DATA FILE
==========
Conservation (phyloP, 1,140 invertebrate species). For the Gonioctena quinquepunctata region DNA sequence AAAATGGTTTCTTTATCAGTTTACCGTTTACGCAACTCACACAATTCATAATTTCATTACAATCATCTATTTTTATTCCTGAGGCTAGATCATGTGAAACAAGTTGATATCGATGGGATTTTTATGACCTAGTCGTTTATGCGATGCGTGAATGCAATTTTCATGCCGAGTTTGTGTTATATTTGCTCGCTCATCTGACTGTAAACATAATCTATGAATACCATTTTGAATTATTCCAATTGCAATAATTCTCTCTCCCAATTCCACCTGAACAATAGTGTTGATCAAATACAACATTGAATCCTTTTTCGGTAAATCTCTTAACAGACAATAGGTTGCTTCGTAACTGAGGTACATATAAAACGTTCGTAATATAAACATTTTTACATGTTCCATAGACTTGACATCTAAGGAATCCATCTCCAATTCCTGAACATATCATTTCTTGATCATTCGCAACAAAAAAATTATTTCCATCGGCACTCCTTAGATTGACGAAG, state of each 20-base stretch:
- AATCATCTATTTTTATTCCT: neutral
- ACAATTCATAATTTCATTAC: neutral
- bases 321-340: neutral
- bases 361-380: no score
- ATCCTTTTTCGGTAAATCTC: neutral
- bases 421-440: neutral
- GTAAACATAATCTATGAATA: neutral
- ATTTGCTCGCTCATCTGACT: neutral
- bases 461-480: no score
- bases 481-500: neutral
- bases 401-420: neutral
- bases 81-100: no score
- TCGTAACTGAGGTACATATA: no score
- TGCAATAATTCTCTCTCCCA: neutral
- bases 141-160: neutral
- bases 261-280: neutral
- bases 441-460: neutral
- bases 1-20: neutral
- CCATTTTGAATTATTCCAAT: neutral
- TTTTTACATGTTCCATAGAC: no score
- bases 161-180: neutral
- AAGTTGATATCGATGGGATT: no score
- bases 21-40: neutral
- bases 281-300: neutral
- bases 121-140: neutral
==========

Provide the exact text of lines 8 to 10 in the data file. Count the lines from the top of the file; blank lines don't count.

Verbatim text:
- GTAAACATAATCTATGAATA: neutral
- ATTTGCTCGCTCATCTGACT: neutral
- bases 461-480: no score